Mining Safety: Tips to Prevent Heat Stress
Since mines can go deep into the earth surface, temperatures can quickly rise to life-threatening levels. Know these safety tips to prevent heat-related injuries – even death.
When the summer months bring life to high temperatures and scorching humidity, working in full sunlight in any industry can be exhausting. Especially if you work as a coal miner.
While working in the heat and underground it’s important to remember – safety comes first. Thankfully, in 2017 NIOSH and OSHA teamed up to update a Heat Index Safety Mobile App that uses temperature and humidity to measure the heat index values.
This App allows workers and supervisors to calculate the heat index for their worksite, and, based on the heat index, displays a risk level to outdoor workers. The app sends reminders about protective measures to protect workers from heat-related illness.
Drinking enough water is critical to preventing heat stress – always remember to stay hydrated – and prevent potential cross-contamination of water with water cooler tape!
Additionally, these prevention tips for heat-related illnesses should be used during summer months:
- Drink a cup of water every 20 minutes.
- Obtain adequate sale. A sports drink or lightly salted water are examples of desirable fluids.
- Wear clothing that allows evaporation of perspiration of the skin.
- Take lunch and rest breaks in a cool area after strenuous activity.
Working in full sunlight can increase heat index values by 15 degrees Fahrenheit. Keep this in mind and plan additional precautions for working in these conditions to prevent heat stress.
For the safety of miners, the Center for Disease Control (CDC) created a work/rest schedule that should be used in certain situations.
Temperature Adjustments for the Work/Rest Schedule Adjust the temperature in the table based on these environmental conditions
- Full sun (no clouds): Add 13 °F and humidity
- Partly cloudy/overcast: Add 7 °F and humidity
- No shadows visible, in the shade, or at night: No adjustment AND Humidity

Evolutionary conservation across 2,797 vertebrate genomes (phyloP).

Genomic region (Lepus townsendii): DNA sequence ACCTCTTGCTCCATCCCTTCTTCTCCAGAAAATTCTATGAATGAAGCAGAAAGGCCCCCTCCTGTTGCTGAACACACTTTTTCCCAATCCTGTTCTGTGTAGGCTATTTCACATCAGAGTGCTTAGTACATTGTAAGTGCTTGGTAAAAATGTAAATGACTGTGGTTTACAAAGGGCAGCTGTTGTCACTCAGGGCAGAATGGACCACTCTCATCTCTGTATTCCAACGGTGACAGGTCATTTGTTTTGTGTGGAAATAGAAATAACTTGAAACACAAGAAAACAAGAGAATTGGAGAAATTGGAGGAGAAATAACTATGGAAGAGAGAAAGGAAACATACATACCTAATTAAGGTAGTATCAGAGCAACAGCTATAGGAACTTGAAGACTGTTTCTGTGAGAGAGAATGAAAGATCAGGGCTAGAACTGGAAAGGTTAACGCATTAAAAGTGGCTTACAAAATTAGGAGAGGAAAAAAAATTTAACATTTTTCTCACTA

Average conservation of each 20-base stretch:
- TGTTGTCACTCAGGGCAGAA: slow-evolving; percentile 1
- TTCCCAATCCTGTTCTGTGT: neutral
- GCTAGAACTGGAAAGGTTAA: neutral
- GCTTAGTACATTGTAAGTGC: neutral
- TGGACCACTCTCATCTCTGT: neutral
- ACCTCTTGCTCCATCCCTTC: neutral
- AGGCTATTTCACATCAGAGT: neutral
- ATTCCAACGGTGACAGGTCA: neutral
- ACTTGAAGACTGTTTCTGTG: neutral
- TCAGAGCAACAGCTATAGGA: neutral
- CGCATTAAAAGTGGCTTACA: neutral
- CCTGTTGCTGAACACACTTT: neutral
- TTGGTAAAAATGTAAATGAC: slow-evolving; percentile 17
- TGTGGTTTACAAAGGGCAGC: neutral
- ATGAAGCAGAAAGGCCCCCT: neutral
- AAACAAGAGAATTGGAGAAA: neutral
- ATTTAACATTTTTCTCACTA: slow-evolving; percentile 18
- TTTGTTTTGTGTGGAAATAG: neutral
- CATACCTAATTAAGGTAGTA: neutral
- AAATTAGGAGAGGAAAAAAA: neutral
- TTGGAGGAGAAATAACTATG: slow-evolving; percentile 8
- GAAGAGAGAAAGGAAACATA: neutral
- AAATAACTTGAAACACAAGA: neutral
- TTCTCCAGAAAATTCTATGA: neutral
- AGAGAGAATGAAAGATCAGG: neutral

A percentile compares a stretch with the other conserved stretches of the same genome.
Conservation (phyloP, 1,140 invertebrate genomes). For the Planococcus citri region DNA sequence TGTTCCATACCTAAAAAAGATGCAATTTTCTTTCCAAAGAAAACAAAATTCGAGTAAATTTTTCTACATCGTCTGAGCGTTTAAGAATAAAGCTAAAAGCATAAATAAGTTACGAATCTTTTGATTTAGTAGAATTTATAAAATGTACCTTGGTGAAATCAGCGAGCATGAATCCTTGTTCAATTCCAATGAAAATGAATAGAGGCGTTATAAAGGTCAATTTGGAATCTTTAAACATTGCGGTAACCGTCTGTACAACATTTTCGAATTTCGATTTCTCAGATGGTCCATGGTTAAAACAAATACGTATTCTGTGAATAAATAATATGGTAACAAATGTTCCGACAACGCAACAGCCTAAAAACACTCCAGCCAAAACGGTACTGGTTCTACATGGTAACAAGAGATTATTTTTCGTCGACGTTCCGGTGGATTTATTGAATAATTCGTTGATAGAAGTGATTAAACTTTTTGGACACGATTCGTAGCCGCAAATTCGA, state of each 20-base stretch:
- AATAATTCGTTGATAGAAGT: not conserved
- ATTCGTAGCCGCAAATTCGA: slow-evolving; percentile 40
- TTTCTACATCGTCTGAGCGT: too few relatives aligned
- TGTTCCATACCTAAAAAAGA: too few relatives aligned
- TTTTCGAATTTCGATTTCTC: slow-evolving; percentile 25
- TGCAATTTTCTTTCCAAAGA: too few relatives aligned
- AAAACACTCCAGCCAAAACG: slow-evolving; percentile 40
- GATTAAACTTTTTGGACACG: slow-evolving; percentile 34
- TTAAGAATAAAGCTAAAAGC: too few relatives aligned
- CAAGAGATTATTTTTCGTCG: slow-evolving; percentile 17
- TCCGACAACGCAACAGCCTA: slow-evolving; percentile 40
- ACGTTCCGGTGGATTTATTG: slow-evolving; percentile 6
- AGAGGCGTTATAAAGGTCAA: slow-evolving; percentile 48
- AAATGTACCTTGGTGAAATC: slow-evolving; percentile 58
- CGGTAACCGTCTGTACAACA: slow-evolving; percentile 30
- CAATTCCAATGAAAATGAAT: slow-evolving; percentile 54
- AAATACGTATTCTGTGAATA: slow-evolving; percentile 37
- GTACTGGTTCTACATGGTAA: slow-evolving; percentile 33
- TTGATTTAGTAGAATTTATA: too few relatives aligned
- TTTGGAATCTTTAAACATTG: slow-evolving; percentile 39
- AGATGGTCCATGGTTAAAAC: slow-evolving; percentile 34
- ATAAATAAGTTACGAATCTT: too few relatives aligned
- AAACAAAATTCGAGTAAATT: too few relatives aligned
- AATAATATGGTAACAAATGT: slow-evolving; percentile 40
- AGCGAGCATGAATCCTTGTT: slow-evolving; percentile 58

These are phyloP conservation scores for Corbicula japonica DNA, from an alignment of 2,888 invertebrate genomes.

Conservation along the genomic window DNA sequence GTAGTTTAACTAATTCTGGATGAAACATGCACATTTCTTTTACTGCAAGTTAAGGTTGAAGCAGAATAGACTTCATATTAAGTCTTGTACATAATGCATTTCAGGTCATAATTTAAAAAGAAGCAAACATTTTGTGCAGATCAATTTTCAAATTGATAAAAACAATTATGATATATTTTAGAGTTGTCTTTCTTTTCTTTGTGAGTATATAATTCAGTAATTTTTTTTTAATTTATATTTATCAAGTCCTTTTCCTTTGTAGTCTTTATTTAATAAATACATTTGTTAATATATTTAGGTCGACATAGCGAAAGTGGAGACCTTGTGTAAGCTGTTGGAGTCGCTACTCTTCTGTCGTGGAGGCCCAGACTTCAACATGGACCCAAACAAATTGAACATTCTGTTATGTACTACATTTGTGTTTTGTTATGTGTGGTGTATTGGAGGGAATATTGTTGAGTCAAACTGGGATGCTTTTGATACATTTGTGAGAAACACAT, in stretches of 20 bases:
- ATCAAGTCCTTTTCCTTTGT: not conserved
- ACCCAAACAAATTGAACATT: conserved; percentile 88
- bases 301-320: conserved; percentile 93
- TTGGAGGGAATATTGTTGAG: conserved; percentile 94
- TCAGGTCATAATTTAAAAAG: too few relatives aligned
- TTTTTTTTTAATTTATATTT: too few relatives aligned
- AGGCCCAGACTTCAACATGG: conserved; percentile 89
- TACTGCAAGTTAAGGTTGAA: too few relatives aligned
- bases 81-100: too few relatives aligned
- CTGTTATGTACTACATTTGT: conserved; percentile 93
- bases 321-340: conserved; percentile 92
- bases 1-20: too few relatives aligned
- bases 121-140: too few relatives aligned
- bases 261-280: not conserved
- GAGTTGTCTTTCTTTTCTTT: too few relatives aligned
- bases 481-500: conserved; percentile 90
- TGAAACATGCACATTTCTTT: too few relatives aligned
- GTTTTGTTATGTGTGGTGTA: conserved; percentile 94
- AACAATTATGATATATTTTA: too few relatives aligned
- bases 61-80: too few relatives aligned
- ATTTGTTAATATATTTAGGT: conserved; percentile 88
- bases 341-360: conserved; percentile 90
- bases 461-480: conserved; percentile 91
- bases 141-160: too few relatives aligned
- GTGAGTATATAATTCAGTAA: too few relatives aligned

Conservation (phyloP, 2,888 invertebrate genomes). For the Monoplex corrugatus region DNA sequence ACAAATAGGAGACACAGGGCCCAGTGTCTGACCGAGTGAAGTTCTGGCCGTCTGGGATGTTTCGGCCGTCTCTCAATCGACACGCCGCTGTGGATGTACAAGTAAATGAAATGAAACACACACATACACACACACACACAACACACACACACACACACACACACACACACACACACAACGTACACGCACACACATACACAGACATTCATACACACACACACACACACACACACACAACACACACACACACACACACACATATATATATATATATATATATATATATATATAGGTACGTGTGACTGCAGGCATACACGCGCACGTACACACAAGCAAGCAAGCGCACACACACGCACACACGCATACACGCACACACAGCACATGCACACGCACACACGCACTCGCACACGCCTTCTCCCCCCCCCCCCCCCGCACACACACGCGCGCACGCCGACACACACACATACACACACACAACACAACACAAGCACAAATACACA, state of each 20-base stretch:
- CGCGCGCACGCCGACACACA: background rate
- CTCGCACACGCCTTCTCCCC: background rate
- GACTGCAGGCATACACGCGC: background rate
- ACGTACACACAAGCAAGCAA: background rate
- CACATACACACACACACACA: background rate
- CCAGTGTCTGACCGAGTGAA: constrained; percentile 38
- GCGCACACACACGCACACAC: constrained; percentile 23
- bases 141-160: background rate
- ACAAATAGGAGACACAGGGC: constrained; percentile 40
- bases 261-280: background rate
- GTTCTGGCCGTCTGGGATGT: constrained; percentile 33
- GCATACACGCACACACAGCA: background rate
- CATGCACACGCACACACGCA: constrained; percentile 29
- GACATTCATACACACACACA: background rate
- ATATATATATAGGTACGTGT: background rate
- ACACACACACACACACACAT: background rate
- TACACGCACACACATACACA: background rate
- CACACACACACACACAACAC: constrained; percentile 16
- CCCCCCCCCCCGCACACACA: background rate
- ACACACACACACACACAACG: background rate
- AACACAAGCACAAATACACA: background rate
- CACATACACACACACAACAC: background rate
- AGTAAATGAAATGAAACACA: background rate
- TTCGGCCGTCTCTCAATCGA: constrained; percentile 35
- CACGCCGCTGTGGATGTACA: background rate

Also, since all work is not created the same, different intensity levels are measured to determine the level of the work/rest schedule. Example:
Light work includes: Operating equipment, Inspection work, Walking on flat, level ground, Using light hand tools (wrench, pliers, etc.)
Moderate work includes: Jack-leg drilling, Installing ground support, Loading explosives, Carrying equipment/supplies weighing 20–40 pounds, Using hand tools (shovel, fin-hoe, scaling bar) for short periods
Heavy work includes: Climbing, Carrying equipment/supplies weighing 40 pounds or more, Installing utilities, Using hand tools (shovel, fin-hoe, scaling bar) for extended periods of time.
Based on the type of work performed, CDC provides this example to illustrate the work/rest schedule – If a worker is performing heavy work in 104. F temperatures, he/she should work for 20 minutes and rest for 40 minutes for their safety.
When trying to keep your cool this summer and prevent heat stress, it’s critical to know the signs of heat-related injuries and be aware of other personal risk factors such as:
- Prior heat illness
- Certain medications that could increase the chance of heat-related injuries
- Certain health conditions
- Alcohol use within -hours of working in the heat.
Work safely this summer and remember to stay hydrated, check the temperature and the heat index, and use the work/rest schedule to prevent heat-related injuries.